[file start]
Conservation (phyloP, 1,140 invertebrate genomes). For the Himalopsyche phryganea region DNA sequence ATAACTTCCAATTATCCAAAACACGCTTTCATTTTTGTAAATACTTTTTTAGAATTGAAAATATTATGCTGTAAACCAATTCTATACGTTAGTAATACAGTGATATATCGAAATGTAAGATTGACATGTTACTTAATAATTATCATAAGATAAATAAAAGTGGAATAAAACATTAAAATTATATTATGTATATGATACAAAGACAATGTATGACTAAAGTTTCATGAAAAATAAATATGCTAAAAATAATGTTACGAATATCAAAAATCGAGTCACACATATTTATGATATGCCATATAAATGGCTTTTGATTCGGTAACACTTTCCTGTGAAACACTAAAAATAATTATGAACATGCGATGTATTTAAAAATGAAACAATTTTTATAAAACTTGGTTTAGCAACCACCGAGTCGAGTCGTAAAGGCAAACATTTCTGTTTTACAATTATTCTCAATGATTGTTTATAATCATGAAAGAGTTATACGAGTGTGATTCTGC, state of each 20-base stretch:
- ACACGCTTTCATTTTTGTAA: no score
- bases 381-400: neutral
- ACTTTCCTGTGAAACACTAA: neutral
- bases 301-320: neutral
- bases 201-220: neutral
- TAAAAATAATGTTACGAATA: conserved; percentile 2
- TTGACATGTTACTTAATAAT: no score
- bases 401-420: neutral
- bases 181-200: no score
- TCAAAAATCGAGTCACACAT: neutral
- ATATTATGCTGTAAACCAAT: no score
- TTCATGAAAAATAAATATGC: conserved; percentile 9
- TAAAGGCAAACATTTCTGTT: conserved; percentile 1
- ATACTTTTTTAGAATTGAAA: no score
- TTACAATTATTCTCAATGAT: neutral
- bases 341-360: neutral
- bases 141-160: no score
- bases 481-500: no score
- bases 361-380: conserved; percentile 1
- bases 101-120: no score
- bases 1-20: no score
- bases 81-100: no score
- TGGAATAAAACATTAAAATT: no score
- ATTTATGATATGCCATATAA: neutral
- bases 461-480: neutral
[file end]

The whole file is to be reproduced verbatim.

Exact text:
Conservation (phyloP, 1,140 invertebrate genomes). For the Himalopsyche phryganea region DNA sequence ATAACTTCCAATTATCCAAAACACGCTTTCATTTTTGTAAATACTTTTTTAGAATTGAAAATATTATGCTGTAAACCAATTCTATACGTTAGTAATACAGTGATATATCGAAATGTAAGATTGACATGTTACTTAATAATTATCATAAGATAAATAAAAGTGGAATAAAACATTAAAATTATATTATGTATATGATACAAAGACAATGTATGACTAAAGTTTCATGAAAAATAAATATGCTAAAAATAATGTTACGAATATCAAAAATCGAGTCACACATATTTATGATATGCCATATAAATGGCTTTTGATTCGGTAACACTTTCCTGTGAAACACTAAAAATAATTATGAACATGCGATGTATTTAAAAATGAAACAATTTTTATAAAACTTGGTTTAGCAACCACCGAGTCGAGTCGTAAAGGCAAACATTTCTGTTTTACAATTATTCTCAATGATTGTTTATAATCATGAAAGAGTTATACGAGTGTGATTCTGC, state of each 20-base stretch:
- ACACGCTTTCATTTTTGTAA: no score
- bases 381-400: neutral
- ACTTTCCTGTGAAACACTAA: neutral
- bases 301-320: neutral
- bases 201-220: neutral
- TAAAAATAATGTTACGAATA: conserved; percentile 2
- TTGACATGTTACTTAATAAT: no score
- bases 401-420: neutral
- bases 181-200: no score
- TCAAAAATCGAGTCACACAT: neutral
- ATATTATGCTGTAAACCAAT: no score
- TTCATGAAAAATAAATATGC: conserved; percentile 9
- TAAAGGCAAACATTTCTGTT: conserved; percentile 1
- ATACTTTTTTAGAATTGAAA: no score
- TTACAATTATTCTCAATGAT: neutral
- bases 341-360: neutral
- bases 141-160: no score
- bases 481-500: no score
- bases 361-380: conserved; percentile 1
- bases 101-120: no score
- bases 1-20: no score
- bases 81-100: no score
- TGGAATAAAACATTAAAATT: no score
- ATTTATGATATGCCATATAA: neutral
- bases 461-480: neutral